Director: Antoine Fuqua
MPAA Rating: R
Run Time: 123 min.
Redemptive boxing stories are old had; almost as familiar as riches to rags to emotional awakening boxing stories. Southpaw adds little to the formula. Despite director Antoine Fuqua’s signature gritty sheen and some heavy lifting – in both physical preparation and an attempt to elevate the material – from star Jake Gyllenhaal, the film can’t conceal its prescribed signposts. There’s tragedy, a stripping away of material wealth, and a fracturing of family, followed by a training montage and a final physical confrontation that serves as a metaphor for overcoming personal struggles.
Gyllenhaal plays Billy Hope, a product of the New York City foster care system who has become the undefeated light heavyweight champion of the world. He’s got the ridiculously huge mansion, beautiful and supportive wife Maureen (Rachel McAdams), precocious daughter Leila (Oona Laurence), and a loyal posse. Maureen insulates Billy from the responsibilities outside the ring, including promoter Jordan Mains (Curtis “50 Cent” Jackson). When sudden familial disaster strikes, Billy loses everything and turns to no-nonsense trainer Tick Wills (Forest Whitaker) to help him get back on track.
A solid opening hints, for a few fleeting moments, that Southpaw will differentiate itself. Hope is established as a brawler with a permanent chip on his shoulder that charges his opponents head on. The initial match leaves him scarred, coughing blood, and barely able to walk. He and Mains naturally start thinking of the next fight, while Maureen ably ends the immediate planning. When Billy’s ego – an ego that no doubt helped him scrap to the top – doesn’t allow him to back down from the verbal barbs of new contender “Magic” Escobar (Miguel Gomez), the worst happens in the scrum, and the broken-down champ is sent adrift.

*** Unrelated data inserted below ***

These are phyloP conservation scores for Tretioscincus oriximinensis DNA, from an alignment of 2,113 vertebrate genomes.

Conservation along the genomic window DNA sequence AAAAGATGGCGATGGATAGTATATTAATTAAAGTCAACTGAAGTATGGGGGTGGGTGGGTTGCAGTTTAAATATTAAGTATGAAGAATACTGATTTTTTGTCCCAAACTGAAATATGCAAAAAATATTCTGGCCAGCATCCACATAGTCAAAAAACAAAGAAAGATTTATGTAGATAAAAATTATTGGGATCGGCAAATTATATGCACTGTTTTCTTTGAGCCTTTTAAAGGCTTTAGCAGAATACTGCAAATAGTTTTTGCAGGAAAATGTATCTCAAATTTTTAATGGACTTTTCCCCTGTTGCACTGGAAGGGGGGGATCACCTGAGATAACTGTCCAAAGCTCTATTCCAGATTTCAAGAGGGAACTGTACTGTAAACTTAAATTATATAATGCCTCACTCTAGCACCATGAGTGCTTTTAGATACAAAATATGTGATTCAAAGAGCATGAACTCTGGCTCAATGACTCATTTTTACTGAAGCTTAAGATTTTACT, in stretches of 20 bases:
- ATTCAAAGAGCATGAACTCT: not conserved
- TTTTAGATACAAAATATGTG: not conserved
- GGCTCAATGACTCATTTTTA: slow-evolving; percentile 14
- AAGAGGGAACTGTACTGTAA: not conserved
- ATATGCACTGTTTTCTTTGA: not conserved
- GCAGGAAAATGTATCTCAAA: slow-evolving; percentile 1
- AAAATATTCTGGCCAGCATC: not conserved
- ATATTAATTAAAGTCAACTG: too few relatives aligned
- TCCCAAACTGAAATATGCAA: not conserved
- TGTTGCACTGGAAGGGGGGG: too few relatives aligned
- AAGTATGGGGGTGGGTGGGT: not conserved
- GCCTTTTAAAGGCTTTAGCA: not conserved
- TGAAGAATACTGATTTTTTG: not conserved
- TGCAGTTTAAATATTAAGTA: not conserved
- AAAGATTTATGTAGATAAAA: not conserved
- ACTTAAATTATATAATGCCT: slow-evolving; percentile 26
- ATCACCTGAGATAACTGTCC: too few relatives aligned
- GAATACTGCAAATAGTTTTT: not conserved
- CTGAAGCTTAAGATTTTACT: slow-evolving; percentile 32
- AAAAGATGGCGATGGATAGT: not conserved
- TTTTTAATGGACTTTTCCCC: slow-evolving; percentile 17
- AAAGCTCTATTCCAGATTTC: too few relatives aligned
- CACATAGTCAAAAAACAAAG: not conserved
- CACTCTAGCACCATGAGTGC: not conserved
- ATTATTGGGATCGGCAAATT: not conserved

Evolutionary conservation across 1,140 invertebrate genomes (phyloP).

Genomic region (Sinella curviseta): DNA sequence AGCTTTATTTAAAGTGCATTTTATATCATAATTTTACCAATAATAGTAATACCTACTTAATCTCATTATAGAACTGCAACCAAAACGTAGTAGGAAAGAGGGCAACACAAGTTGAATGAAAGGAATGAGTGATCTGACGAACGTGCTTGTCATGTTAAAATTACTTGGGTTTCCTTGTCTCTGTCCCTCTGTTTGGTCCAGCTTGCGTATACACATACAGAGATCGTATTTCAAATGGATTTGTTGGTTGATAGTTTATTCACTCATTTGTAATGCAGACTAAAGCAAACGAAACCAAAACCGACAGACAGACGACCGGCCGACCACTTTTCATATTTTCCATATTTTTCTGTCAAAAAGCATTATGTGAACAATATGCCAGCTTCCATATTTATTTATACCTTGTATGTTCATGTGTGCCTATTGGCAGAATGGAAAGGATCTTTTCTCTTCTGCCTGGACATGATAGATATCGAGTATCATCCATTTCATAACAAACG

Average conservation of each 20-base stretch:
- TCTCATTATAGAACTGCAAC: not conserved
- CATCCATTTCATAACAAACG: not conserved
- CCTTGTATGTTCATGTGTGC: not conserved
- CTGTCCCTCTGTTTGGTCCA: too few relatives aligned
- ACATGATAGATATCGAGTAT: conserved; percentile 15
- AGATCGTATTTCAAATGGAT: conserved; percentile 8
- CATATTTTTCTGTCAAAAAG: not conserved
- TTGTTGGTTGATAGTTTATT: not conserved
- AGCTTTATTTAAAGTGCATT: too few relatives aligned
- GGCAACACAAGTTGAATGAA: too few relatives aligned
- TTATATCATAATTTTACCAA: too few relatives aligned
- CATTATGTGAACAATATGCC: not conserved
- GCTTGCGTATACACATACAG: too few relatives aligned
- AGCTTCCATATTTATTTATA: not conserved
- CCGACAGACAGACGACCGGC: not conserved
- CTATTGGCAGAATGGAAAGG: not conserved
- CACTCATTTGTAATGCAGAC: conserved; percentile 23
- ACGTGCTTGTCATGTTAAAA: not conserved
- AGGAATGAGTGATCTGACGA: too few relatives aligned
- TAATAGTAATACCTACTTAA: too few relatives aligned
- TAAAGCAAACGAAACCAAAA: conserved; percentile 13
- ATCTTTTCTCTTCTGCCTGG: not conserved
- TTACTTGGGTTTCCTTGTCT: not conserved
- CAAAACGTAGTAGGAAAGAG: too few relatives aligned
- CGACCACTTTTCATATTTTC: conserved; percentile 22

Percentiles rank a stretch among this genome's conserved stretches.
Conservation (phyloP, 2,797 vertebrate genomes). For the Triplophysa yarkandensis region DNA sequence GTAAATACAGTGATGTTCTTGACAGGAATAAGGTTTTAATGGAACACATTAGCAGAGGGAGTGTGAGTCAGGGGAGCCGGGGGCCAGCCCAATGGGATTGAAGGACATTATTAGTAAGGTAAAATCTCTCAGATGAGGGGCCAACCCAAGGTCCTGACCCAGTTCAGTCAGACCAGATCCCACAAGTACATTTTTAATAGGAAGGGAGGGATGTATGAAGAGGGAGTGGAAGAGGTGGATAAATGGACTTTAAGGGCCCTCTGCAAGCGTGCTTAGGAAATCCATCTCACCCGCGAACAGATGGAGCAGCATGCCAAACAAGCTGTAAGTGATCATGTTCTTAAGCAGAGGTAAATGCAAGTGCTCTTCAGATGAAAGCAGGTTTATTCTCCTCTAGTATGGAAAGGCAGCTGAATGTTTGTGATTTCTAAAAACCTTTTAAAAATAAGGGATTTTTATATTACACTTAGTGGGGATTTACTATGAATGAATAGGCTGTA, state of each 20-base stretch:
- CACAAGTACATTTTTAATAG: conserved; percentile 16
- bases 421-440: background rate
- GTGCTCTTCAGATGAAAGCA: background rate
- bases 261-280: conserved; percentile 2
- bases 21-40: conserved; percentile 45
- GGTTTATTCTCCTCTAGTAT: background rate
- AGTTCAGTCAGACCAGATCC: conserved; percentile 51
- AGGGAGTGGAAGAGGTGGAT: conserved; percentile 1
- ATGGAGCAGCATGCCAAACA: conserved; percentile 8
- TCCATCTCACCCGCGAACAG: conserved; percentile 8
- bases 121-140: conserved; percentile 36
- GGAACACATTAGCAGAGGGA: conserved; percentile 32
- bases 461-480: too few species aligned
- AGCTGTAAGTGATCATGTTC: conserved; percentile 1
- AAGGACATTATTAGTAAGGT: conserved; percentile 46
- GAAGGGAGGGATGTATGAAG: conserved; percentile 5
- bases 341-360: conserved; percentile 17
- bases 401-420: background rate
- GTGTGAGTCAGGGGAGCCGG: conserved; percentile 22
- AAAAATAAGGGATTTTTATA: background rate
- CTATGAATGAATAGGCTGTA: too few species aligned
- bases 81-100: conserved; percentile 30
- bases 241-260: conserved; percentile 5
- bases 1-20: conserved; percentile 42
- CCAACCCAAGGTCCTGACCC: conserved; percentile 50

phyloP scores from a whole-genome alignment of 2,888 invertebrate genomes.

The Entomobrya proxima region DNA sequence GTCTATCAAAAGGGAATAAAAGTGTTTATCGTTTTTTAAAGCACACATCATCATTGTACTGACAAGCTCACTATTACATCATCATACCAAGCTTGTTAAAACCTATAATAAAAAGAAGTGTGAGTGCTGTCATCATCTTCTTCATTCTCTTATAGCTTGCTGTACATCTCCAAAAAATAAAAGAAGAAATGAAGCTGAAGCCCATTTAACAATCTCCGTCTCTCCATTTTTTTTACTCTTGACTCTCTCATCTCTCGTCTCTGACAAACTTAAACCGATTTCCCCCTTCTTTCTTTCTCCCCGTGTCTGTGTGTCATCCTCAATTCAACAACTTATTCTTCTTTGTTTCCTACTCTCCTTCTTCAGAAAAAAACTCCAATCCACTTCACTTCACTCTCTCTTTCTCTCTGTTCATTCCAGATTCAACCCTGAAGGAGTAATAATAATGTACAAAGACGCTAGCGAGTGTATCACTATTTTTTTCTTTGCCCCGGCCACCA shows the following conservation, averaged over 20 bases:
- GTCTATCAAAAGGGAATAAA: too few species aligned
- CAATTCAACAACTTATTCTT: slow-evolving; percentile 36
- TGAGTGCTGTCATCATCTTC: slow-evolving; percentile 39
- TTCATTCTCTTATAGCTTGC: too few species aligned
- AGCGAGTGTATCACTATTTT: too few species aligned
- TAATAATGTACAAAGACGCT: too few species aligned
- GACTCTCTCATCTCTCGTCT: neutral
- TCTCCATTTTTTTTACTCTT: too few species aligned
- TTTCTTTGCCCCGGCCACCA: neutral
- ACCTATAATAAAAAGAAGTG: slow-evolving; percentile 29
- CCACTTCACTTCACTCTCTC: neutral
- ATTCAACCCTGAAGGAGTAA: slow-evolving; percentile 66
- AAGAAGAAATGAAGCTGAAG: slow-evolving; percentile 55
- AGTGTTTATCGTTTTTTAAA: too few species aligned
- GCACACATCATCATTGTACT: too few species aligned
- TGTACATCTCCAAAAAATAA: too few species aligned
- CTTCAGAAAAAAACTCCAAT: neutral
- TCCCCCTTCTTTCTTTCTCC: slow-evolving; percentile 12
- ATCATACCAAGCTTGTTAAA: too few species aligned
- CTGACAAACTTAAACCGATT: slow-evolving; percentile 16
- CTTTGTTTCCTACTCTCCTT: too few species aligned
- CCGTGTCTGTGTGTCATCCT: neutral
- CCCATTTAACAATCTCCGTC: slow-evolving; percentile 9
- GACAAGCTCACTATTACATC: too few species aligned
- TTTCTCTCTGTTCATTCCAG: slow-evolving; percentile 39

The struggle of dealing with the maelstrom of despair is worn on Gyllenhaal’s face and seen in his slouched shuffle, but that only takes the narrative so far. Screenwriter Kurt Sutter was successful in spreading his rugged Shakespearean tragedy over seven seasons of Sons of Anarchy, but when condensed to a two-hour feature the sentimentality and brutality never click.
We’re pummeled with depression and quick redemption, the anguish growing repetitive and only serving the plot rather than strengthening the relationships between characters. There’s a clunky setup with the important partnership between Hope and Tick and the impetus for them teaming up feels arbitrary, though the chemistry between Gyllenhaal and Whitaker is strong.
The entire back half of the film bounces between Hope the fighter getting guidance from Tick and Hope the father attempting to reconnect with Leila. In case we weren’t clear of the goals here, Hope occasionally flashes his forearm tattoos that read “fighter” and “father.” Whitaker and Laurence are each solid in their roles, but even though they have adequate screen time they aren’t allowed to make much of an emotional impact, serving only as cogs in Hope’s reclamation machine. One particularly poorly handled and minute subplot involving a kid at Tick’s gym is entirely manufactured and manipulative, and it’s impressive that Whitaker almost makes us believe (yet another) sad story provides the necessary motivation to train Billy for a title match.
Of course, any and all of the complicated feelings and life lessons come down to a final in-ring battle between Hope and “Magic,” and while the score from the late James Horner and some unique POV shots during the fray provide some thrills, the endgame is standard and also hollow.